Oxygen shmoxygen

Mom got her port put in place yesterday.

It’s real now. My mom is going to start chemo soon. My mom has lung cancer. It’s gone from mom-in-bed to mom-is-actually-really-sick. It’s thrown off my internal system of checks and balances. She was supposed to go home today after having her port put in, but her oxygen level is too low. If I was with her right now instead of at home, I’d tell her clearly she’s complaining too much and letting all her oxygen out before she can put it to better use. Then she’d smack my arm and I’d kiss her on the forehead and we’d laugh.

Even little things like that have taken on a whole new sense of meaning. Now every time we laugh, every time we hug, every time I kiss her goodbye, I wonder if I will remember that moment when she’s gone. It’s morbid and I hate it, but I can’t not think about it.

But the big struggle today is mom’s oxygen level being low. They’ve had her on oxygen at the hospital for about a week now, ever since they did the biopsy. It’s just a low level of assistance, but now they’ll be more adamant about her not taking it out and they’ll likely turn it up higher. She mentioned yesterday that she hopes she doesn’t end up on oxygen assistance for the rest of her life, carting around a tank with her like her father did. It was a quiet confession, said in the fake privacy of a hospital room with the curtain drawn around you, like that bit of fabric is some sort of barrier between you and the world outside. As she said it, I was in her bed with her, arms wrapped around her, my head on her shoulder, both of us in a haze of being too tired to sleep but neither of us having the energy to stay awake.

I was in first grade when my grandfather died. I still have a select few very vivid memories of him, mostly regarding the Christmas just before he was gone. We brought over carpeting and wrapped it in brown paper bags taped together. We kids got to draw on it. I remember trying very hard to draw a heart and to draw a sunshine and to draw a picture of me and grandpa together. I’m sure they came out horrible, but at the time I remember being very proud. I loved my grandpa. I still do. I remember him pointing out all the pictures on it as I sat on his lap and toyed with his oxygen tube as it hung down, being very careful not to lean on it or I’d pull it out and get yelled at.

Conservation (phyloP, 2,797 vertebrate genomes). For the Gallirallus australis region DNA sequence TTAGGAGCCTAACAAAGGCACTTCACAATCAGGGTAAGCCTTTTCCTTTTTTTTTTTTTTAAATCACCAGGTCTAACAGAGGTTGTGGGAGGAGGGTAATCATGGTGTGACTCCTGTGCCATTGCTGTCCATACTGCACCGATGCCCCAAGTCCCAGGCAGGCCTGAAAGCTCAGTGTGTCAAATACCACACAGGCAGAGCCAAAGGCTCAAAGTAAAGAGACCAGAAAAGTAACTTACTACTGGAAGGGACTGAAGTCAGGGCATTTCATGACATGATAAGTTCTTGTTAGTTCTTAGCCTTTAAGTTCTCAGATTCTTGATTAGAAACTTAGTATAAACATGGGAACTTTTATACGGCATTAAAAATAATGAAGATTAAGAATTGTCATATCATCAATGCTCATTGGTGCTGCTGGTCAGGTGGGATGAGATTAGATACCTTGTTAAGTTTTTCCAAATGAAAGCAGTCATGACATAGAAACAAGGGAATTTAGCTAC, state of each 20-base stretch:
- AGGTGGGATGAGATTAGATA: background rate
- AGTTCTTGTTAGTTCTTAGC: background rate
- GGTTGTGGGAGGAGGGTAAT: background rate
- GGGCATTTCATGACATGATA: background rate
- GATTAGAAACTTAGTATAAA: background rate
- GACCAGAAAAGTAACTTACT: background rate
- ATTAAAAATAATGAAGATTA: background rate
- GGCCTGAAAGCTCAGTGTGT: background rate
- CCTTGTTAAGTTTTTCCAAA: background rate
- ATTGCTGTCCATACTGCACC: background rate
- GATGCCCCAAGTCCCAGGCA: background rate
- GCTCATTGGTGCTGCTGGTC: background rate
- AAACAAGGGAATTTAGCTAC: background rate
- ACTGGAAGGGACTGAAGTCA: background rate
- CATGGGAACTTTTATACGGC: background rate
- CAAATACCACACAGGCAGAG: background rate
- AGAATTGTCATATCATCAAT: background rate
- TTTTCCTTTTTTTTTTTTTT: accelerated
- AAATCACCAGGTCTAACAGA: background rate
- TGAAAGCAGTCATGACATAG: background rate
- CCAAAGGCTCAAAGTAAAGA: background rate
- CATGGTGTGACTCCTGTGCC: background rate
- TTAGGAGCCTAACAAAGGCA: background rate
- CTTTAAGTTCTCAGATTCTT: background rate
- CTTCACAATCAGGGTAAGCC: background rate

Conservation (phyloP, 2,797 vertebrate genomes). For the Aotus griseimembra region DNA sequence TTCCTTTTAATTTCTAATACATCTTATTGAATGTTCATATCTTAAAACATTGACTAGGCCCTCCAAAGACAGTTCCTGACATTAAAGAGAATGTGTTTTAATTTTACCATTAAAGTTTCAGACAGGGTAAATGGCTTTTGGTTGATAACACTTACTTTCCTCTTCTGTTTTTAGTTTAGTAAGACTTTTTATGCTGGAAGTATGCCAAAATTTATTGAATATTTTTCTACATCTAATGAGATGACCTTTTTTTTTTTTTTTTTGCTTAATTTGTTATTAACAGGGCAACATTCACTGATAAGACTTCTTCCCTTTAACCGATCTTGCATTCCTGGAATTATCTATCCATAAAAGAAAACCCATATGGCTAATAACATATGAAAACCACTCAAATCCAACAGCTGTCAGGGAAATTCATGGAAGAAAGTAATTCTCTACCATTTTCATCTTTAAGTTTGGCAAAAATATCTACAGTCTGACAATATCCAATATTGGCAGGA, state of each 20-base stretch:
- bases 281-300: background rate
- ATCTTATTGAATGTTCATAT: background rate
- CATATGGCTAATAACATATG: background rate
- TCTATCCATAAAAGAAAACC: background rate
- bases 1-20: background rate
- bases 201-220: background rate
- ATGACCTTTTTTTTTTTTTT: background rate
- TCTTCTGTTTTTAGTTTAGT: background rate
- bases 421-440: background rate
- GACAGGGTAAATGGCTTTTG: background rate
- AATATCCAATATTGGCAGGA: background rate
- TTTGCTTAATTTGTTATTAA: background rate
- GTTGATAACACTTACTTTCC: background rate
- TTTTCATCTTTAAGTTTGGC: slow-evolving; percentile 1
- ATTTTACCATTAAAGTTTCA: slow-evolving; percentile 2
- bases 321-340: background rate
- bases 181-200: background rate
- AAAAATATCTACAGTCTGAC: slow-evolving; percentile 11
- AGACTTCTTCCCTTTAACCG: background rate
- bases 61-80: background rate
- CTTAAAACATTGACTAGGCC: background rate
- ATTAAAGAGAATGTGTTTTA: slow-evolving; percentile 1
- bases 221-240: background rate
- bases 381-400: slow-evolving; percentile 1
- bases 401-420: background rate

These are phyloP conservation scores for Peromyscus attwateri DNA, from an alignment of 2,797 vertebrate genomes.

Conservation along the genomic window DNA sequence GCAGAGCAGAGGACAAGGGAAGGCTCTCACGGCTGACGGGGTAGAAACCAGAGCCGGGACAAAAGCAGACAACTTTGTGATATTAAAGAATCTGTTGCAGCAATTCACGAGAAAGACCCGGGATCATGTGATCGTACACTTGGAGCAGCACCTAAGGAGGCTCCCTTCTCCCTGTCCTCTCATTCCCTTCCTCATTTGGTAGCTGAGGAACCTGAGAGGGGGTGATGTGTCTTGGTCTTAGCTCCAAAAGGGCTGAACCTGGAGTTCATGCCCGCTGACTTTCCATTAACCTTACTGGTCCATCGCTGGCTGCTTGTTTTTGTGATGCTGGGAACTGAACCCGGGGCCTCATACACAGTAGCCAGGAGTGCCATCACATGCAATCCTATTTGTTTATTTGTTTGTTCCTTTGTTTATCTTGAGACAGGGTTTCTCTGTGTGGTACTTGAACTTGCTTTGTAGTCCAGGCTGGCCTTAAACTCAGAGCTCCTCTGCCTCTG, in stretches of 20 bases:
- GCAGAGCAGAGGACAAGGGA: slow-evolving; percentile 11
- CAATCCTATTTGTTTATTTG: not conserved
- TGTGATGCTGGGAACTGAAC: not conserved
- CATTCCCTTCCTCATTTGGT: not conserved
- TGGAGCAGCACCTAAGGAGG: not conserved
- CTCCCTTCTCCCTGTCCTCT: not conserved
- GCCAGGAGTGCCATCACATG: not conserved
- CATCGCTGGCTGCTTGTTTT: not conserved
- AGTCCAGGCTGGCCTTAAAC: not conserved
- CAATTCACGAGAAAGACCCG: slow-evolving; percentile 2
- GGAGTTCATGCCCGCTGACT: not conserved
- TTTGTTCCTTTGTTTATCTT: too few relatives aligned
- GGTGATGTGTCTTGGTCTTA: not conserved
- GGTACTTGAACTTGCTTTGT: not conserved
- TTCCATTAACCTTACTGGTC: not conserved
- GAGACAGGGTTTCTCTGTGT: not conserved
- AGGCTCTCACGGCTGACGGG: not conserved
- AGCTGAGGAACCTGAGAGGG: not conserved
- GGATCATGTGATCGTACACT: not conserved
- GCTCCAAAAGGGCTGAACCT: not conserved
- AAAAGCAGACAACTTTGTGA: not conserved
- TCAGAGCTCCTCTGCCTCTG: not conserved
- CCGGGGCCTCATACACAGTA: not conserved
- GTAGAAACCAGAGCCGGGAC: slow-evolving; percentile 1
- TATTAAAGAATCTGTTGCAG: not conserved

One day I came home from school and his oxygen tank was in the living room. After he died, my mom had to take it and return it. For a long time I thought my mom took my grandpa’s oxygen away from him and was responsible for his death. To my tiny brain, that was what happened. At his funeral, I lifted up my little brother because I couldn’t reach to take his tie off. Didn’t they know he had trouble breathing and couldn’t wear ties? Why would they put a tie on him? I had to find a lighter, too. Maybe there was one in my mom’s cigarette case, those leather-looking kind that held the pack of smokes in the big pocket and the lighter in the smaller one. If they close the lid, it’d be dark and he couldn’t see. He’d need some sort of light. Especially to see the Rubik’s Cube toy I put in his casket in case he got bored. It was the only toy I had that I could reach to put in with him. I couldn’t understand why what we did was wrong. Why were people yelling at us? Why did it make everyone cry? Why wouldn’t my grandpa sit up and play with us like he used to? They kept saying things about him being in a better place, but he wasn’t. He was right there. How could he be in two places at once? Was he a superhero? Was he mad at us and didn’t want to play with us?

I understood the vague concept of death, but it wasn’t something I could yet put into terms with real life, with how it impacted me directly. Maybe that gave me this two-fold way of coping with it even now, where half my head turns to logic and lists of things to be done and the other half becomes an emotional blubbering mess.

I was a complete mess for a minute this morning. My sister called me as she was getting ready for work.

“Mom’s not coming home today.” When she said it, I was floored. They said yesterday that she was ready to go, all they needed was for her primary doctor to sign off on it. “Her oxygen level is too low, they’re going to keep her for now.”

Then it came back to me. Mom’s quiet whisper about not wanting to be on oxygen for the rest of her life. At the time I didn’t think she’d be, at least not for a while. I thought it was more a hope that she wouldn’t be stuck lugging around oxygen everywhere, interfering with her lifestyle. Could she even take oxygen into some of the places she went? Her and dad like the casino, but you can smoke in there. Would she be able to be that close to smokers while on oxygen? Would it fit into the car comfortably? Would they be the same heavy tanks they used to be?

Now I wonder if maybe it was really her saying “I don’t want to end up like my father.” Because I don’t want to end up like my mother, having to watch a parent as they die and have nothing left at the end except an oxygen tank that someone has to return.